YouTube is being urged to remove from its platform anti-Semitic hate sermons in the language Urdu, including those posted by clerics idolized by the gunman who took hostages at a Texas synagogue on Jan. 15.

According to a report in The Jewish Chronicle, Malik Faisal Akram, 44—who took four hostages, including the rabbi, at the Congregation Beth Israel in Colleyville before being killed by the FBI—was an avid follower of two Pakistani clerics who posted videos on YouTube.

Israr Ahmed, who has 2.7 million YouTube subscribers, has called Jews “akin to pigs,” as well as “the ultimate source of evil [and] the biggest agents of Satan.” He also said that Jews “control the banking system of the world,” among other anti-Semitic claims against Jewish people.

Cleric Tariq Jamil, leader of the Islamic movement Tablighi Jamaat, claimed in a video to his nearly 6 million subscribers during the 11-day conflict between Israel and Hamas last May: “The whole world’s occupier is targeting us, the world oppressors joke about us, they dance on our dead bodies, they put our houses on fire. … Oh Allah, the oppressor is challenging us.”

Akram, who lived in Blackburn in the United Kingdom, joined Tablighi Jamaat in 2003 and was a devoted follower of Jamil’s, his family has said. Akram was later banned from the Tablighi mosque in Blackburn after he called for jihad against Israel and United States.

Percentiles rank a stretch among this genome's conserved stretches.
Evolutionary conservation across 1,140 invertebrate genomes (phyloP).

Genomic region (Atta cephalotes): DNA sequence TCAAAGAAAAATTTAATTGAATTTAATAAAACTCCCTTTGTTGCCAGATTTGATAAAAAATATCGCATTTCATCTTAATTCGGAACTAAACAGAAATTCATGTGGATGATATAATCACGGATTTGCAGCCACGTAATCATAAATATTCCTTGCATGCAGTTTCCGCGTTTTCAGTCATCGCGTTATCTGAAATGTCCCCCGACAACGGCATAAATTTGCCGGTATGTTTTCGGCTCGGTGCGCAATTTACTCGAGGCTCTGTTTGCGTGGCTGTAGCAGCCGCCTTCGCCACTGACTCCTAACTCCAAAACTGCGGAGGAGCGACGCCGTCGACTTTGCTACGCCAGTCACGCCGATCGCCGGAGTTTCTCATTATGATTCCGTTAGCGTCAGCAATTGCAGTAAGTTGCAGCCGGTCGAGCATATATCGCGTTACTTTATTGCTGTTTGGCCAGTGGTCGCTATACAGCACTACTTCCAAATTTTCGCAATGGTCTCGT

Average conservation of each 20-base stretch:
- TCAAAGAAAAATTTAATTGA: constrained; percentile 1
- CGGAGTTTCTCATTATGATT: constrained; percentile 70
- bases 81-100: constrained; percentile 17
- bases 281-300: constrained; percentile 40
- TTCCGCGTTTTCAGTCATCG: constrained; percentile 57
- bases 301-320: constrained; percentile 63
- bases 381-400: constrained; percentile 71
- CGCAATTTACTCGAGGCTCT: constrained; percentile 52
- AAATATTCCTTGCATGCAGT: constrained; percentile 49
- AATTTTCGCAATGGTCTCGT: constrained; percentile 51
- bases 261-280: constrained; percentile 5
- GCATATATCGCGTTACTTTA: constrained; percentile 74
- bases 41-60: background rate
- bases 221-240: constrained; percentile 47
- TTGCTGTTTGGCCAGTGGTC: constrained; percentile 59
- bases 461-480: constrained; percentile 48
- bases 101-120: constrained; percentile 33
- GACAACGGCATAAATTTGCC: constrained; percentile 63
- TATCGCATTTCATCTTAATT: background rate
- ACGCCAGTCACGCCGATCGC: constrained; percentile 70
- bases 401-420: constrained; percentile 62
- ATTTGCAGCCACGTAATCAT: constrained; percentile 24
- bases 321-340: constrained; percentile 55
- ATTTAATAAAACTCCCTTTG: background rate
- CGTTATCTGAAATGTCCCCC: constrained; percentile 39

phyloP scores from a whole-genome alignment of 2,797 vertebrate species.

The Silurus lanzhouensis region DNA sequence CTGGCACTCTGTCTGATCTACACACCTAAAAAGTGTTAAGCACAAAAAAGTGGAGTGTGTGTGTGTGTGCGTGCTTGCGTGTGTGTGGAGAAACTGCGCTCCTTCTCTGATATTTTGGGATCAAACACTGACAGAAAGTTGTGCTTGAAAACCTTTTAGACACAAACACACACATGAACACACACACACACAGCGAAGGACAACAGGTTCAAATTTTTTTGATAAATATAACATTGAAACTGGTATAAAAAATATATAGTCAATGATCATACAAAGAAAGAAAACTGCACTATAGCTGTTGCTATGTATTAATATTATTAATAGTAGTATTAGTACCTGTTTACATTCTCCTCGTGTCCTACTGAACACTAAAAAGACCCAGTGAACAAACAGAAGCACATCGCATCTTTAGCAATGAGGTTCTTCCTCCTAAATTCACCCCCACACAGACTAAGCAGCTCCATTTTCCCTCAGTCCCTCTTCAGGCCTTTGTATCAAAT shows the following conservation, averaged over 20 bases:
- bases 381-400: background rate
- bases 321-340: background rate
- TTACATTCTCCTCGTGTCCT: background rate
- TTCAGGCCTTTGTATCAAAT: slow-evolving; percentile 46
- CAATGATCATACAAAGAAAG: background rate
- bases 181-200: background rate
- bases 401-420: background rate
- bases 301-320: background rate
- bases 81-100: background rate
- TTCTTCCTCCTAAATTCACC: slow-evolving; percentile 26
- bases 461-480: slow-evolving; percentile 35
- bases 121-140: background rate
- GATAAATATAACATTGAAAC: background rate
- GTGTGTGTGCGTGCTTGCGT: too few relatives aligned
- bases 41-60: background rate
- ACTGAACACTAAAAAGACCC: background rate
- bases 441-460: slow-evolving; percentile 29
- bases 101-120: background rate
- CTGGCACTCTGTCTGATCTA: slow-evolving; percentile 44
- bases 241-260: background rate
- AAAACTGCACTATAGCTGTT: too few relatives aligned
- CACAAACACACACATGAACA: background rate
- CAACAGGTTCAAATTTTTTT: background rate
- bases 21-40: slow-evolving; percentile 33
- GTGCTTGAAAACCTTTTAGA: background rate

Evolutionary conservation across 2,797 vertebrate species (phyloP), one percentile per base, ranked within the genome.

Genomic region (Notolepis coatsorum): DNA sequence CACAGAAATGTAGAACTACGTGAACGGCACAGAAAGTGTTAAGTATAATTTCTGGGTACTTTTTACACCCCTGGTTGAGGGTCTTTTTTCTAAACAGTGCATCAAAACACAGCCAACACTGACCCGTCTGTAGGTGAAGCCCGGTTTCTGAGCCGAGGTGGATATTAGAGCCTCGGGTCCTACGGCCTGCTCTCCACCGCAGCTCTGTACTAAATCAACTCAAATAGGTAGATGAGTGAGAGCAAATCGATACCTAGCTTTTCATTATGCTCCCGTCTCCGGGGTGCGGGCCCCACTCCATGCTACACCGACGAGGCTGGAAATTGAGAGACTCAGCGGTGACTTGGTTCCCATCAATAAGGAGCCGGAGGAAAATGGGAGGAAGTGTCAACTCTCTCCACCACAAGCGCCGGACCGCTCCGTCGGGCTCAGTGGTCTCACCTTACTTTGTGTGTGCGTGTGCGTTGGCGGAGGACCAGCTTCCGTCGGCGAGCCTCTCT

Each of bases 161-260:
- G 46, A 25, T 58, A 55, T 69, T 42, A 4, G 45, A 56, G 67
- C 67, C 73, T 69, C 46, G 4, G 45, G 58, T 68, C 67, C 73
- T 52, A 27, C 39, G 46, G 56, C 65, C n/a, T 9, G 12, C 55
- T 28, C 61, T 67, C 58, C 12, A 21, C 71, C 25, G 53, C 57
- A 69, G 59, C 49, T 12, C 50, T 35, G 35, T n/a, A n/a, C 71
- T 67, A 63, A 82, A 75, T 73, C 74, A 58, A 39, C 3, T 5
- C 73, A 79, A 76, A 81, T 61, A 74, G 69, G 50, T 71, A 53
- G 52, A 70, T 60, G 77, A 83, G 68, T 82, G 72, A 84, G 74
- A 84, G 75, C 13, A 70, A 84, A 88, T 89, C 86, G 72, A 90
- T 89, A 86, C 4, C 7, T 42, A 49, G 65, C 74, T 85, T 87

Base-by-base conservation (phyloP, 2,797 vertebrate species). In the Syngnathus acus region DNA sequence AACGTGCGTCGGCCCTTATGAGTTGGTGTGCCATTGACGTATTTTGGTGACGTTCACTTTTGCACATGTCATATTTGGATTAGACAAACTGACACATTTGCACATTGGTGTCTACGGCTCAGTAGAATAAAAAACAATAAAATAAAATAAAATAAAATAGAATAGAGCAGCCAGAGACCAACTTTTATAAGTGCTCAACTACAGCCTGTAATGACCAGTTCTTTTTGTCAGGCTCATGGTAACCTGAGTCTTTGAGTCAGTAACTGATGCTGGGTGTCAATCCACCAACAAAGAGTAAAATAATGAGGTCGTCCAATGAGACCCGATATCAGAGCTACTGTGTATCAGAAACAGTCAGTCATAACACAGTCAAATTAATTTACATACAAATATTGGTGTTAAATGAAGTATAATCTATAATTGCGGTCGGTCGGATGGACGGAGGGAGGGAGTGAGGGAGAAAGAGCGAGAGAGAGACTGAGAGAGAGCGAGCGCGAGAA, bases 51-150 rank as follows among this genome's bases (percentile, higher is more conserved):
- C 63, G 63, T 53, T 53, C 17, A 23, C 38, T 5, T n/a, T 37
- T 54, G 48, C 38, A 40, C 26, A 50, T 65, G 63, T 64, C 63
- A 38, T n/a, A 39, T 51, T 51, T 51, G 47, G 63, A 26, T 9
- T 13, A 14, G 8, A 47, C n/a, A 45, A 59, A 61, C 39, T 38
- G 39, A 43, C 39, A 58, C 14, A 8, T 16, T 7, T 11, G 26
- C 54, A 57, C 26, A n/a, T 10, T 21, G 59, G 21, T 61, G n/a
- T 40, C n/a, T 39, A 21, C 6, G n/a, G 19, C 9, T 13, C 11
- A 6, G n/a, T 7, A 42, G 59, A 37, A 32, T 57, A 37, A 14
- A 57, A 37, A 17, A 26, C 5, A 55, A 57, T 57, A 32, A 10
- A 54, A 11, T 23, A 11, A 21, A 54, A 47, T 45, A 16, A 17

The Jewish Chronicle first highlighted the anti-Semitic YouTube videos in Urdu last June. YouTube has failed to remove the videos, and a spokeswoman for Google, which owns YouTube, said the platform was in the process of reviewing the videos and subscription channels mentioned by the publication.

“Perhaps now, this evidence that the sermons may have incited Malik Faisal Akram to take Jews hostage in a synagogue will move the company to act,” said a spokesperson for Campaign Against Antisemitism. “Or does it take actual dead Jews to persuade social-media networks not to take the blood money that comes from broadcasting videos such as these?”

Nadine Dorries, secretary of state for culture, media and sport in the United Kingdom, said: “It is awful that YouTube has allowed its site to be used to incite racial violence and terrorism, and to profit from it. We will hold social-media companies to account for their role in the spread of extremist ideologies online.”

Dorries said she will soon be introducing to the British Parliament a new online safety bill that will force YouTube to remove the anti-Semitic content. “If they don’t, they will face huge fines and have their services blocked, with their bosses held criminally liable for failing to cooperate,” she said.


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